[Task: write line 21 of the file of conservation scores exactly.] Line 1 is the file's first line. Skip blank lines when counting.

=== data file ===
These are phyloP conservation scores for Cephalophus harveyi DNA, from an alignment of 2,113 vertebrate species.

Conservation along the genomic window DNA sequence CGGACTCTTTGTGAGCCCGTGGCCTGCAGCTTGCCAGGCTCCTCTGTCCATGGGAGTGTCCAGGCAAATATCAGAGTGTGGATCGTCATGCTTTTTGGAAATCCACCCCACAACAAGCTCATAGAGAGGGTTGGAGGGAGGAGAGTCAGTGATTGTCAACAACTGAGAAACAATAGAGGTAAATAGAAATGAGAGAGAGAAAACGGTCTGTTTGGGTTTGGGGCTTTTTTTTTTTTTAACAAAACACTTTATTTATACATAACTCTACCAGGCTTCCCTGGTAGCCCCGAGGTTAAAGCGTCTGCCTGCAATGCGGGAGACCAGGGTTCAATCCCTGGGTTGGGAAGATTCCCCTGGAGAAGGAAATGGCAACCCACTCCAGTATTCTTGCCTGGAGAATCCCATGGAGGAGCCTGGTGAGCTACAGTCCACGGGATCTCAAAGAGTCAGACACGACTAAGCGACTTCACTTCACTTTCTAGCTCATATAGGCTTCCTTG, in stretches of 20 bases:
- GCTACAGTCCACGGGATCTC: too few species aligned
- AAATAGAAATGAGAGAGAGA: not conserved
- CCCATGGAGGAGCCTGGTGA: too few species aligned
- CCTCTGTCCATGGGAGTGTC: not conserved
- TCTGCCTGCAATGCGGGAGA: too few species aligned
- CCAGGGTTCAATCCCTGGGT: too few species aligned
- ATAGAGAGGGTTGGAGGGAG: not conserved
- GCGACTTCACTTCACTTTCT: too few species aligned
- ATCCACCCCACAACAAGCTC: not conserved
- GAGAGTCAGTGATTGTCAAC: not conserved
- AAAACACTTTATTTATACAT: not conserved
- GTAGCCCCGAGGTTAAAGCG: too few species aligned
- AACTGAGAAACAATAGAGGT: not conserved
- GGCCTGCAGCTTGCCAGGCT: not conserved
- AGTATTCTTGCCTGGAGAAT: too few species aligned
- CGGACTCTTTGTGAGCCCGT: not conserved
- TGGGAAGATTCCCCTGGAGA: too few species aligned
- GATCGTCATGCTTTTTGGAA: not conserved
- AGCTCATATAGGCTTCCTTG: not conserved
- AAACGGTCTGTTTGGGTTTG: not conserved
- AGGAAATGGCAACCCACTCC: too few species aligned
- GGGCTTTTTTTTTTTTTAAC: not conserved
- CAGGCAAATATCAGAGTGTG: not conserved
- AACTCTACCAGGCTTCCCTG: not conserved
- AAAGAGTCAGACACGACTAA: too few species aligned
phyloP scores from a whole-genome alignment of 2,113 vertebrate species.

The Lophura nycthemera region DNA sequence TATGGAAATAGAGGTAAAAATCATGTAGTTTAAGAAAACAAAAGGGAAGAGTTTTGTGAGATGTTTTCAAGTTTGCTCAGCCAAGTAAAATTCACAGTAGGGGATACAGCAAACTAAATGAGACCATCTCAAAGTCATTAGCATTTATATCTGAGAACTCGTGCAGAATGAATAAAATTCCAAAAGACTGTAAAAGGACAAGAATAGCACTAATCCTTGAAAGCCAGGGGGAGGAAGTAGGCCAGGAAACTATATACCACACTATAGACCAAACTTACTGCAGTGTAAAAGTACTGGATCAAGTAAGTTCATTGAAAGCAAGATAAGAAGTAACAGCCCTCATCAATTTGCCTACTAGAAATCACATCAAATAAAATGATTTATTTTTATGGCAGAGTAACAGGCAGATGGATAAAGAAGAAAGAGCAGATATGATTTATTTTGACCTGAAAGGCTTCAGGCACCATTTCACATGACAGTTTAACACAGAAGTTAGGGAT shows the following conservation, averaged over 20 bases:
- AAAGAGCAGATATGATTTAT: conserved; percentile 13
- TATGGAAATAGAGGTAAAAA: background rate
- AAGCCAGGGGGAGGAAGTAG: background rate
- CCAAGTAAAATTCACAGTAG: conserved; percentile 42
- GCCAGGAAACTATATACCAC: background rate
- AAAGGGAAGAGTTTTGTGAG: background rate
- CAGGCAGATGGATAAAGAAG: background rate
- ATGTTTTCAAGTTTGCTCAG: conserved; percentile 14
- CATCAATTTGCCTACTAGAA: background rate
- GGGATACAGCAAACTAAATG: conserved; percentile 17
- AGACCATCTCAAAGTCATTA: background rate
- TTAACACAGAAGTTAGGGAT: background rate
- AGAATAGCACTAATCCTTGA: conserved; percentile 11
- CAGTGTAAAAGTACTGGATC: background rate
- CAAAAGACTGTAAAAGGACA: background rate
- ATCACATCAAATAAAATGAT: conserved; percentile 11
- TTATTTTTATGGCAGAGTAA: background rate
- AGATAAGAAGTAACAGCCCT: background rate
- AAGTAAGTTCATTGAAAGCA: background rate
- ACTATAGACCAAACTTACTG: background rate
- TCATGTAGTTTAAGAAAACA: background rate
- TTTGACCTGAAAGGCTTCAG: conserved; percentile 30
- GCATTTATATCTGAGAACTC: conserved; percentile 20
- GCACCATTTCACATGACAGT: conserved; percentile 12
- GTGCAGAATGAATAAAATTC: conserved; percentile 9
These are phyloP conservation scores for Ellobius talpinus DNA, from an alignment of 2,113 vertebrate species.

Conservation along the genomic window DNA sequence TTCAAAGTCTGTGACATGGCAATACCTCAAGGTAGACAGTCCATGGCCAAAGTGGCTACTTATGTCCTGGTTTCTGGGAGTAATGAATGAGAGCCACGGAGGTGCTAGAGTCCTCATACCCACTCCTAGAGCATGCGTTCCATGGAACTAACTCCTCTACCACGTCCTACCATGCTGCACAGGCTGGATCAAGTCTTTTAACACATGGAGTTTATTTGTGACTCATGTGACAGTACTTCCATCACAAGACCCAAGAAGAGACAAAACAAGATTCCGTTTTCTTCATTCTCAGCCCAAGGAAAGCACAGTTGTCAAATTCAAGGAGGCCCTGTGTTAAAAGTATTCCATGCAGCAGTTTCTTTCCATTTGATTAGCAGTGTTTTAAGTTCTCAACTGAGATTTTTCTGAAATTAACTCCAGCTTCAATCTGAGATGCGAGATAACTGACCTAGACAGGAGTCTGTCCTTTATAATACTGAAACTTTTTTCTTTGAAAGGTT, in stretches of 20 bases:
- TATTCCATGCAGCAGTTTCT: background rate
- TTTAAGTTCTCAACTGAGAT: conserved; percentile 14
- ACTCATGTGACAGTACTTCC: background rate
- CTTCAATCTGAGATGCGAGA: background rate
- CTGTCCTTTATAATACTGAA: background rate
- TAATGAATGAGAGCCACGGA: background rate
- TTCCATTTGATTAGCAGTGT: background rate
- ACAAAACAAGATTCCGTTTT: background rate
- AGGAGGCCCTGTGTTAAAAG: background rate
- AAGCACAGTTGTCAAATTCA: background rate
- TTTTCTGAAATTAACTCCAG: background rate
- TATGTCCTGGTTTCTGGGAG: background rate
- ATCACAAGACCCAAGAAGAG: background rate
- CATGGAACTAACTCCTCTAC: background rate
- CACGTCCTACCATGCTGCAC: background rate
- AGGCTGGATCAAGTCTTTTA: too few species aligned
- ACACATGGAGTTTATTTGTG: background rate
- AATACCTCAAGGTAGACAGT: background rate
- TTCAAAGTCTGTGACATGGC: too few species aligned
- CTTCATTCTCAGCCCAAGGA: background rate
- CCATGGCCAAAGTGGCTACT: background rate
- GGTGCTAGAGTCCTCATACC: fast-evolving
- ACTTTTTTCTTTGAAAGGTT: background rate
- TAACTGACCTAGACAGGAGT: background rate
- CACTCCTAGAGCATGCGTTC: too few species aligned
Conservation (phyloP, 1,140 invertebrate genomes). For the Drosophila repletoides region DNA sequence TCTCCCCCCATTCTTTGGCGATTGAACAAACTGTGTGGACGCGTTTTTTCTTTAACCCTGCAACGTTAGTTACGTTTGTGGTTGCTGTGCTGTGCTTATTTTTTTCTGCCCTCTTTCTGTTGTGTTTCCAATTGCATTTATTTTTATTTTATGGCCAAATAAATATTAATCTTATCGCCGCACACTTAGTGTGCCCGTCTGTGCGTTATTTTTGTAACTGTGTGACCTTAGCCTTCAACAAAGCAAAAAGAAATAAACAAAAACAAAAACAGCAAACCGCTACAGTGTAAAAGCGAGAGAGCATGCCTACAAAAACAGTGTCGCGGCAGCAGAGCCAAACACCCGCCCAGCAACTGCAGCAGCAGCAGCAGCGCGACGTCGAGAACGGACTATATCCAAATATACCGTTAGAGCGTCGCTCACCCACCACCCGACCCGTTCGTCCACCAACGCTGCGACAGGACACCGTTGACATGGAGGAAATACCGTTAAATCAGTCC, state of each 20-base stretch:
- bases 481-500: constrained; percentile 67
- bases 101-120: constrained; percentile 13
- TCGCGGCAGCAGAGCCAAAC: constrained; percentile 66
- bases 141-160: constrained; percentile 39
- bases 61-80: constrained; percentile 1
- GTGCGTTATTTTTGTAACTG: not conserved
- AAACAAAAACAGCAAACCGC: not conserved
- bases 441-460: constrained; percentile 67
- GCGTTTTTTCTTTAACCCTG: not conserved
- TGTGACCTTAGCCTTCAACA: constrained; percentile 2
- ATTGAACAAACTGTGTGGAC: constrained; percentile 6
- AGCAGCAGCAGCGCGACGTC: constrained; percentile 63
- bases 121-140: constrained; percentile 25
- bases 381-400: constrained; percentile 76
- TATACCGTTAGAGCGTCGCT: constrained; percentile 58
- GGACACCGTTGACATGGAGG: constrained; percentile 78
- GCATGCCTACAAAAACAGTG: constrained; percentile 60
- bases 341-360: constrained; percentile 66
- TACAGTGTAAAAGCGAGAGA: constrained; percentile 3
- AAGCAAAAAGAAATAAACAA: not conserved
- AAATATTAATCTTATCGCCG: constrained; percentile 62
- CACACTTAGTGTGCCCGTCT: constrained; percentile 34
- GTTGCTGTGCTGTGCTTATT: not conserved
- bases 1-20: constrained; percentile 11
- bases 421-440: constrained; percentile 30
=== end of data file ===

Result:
- AGCTCATATAGGCTTCCTTG: not conserved